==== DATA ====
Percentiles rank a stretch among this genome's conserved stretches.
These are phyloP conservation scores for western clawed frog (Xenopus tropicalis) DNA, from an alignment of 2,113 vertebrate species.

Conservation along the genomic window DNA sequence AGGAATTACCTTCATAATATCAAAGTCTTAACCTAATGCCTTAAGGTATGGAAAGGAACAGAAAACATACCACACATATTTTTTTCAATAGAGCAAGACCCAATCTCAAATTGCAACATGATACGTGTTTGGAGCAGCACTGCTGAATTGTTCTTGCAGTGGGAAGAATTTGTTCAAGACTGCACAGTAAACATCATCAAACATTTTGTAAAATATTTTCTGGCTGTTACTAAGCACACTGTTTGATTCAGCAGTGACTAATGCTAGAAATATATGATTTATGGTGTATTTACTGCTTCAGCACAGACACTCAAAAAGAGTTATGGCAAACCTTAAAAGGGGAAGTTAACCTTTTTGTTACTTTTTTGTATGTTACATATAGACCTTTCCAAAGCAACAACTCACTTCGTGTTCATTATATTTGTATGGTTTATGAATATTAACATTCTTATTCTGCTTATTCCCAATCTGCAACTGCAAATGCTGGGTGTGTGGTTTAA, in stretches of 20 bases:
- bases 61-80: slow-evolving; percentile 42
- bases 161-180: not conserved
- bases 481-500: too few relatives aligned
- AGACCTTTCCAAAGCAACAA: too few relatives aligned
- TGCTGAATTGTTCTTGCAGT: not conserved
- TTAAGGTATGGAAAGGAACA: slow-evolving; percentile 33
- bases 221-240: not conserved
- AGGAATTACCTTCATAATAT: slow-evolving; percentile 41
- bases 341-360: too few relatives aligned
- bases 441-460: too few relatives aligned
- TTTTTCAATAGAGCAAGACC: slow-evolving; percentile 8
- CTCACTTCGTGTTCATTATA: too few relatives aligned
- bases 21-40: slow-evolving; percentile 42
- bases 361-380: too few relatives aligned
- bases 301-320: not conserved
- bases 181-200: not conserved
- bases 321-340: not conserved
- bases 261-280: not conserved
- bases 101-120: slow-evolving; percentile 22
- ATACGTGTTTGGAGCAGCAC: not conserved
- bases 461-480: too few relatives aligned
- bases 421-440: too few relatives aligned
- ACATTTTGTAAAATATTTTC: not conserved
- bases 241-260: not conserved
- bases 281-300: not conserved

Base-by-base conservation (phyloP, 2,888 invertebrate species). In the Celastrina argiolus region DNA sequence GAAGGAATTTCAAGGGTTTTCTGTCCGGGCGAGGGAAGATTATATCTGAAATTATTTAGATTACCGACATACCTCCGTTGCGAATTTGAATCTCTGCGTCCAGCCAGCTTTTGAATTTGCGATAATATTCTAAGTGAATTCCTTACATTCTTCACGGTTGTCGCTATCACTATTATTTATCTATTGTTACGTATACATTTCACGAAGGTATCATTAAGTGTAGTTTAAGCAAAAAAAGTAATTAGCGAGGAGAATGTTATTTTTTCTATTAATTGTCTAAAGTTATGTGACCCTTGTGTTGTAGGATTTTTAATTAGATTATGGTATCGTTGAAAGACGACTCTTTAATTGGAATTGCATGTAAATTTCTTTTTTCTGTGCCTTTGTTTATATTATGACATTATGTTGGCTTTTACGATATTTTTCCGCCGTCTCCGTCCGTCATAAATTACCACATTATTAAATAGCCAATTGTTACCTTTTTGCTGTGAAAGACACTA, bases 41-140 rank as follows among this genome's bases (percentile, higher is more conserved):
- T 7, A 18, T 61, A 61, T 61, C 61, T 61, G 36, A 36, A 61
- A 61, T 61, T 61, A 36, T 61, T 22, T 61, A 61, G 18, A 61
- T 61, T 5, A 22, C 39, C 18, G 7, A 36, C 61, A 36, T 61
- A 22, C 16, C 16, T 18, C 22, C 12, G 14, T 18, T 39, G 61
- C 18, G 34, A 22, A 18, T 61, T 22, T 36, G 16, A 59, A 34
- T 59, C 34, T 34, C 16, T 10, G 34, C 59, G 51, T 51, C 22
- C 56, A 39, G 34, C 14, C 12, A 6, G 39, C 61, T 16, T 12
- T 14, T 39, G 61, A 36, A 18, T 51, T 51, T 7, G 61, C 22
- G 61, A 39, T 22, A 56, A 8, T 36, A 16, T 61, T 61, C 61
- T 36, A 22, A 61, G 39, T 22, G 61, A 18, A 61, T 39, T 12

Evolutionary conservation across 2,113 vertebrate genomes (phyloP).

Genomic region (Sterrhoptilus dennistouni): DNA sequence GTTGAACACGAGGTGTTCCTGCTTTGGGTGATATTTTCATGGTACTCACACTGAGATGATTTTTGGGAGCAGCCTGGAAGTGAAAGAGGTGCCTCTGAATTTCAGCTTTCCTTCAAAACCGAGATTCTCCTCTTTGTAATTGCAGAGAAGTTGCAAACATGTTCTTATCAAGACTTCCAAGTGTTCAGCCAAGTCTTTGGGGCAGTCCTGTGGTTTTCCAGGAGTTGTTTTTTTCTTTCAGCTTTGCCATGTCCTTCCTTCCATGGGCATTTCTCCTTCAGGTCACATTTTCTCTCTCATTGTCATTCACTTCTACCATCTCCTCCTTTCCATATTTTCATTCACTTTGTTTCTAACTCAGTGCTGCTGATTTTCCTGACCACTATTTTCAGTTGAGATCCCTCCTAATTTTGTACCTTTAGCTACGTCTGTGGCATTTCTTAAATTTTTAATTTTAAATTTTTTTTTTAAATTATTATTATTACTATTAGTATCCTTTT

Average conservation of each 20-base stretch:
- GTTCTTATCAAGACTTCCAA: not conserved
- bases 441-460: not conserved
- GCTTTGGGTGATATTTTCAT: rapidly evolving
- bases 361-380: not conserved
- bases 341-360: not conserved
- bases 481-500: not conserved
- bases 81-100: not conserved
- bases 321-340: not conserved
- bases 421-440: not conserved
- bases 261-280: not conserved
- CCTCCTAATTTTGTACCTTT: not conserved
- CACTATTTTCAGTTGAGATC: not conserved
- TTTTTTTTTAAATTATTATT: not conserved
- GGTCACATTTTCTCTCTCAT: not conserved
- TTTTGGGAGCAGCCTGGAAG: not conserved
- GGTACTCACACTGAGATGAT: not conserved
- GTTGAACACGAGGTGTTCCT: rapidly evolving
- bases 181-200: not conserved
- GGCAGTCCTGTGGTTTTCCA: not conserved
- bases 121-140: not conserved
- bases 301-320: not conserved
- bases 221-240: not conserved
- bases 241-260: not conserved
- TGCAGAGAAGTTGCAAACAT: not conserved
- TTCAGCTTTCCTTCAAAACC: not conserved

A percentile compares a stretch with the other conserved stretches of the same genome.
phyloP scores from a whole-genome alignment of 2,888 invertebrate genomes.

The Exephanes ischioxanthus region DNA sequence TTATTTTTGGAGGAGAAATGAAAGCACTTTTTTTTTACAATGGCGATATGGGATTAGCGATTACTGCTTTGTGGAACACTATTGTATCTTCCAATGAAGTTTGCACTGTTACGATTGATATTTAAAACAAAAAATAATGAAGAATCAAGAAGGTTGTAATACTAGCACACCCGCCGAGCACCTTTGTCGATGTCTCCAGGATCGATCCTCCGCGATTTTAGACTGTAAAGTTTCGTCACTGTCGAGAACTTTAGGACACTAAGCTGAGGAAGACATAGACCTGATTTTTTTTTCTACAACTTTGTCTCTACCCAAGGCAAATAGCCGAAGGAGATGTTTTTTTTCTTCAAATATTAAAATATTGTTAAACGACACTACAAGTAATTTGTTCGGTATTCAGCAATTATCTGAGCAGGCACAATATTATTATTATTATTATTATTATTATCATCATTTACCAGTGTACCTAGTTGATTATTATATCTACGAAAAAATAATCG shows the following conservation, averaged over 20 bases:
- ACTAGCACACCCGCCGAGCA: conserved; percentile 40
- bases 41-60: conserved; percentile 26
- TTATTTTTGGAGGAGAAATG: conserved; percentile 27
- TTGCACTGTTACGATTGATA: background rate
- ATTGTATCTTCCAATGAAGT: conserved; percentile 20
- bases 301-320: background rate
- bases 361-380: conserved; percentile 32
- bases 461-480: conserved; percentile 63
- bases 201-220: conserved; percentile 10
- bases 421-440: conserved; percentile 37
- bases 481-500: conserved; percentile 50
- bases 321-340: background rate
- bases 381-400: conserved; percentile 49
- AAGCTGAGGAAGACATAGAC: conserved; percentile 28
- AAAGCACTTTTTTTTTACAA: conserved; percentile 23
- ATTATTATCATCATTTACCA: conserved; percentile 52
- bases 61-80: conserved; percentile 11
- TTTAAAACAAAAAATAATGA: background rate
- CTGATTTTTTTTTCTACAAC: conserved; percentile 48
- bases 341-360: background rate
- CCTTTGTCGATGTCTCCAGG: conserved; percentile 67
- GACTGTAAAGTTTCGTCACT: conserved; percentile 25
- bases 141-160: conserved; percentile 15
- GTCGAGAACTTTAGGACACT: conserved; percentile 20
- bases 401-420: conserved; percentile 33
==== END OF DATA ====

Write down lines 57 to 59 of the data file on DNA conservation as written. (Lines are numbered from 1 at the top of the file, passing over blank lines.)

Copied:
- TTTTGGGAGCAGCCTGGAAG: not conserved
- GGTACTCACACTGAGATGAT: not conserved
- GTTGAACACGAGGTGTTCCT: rapidly evolving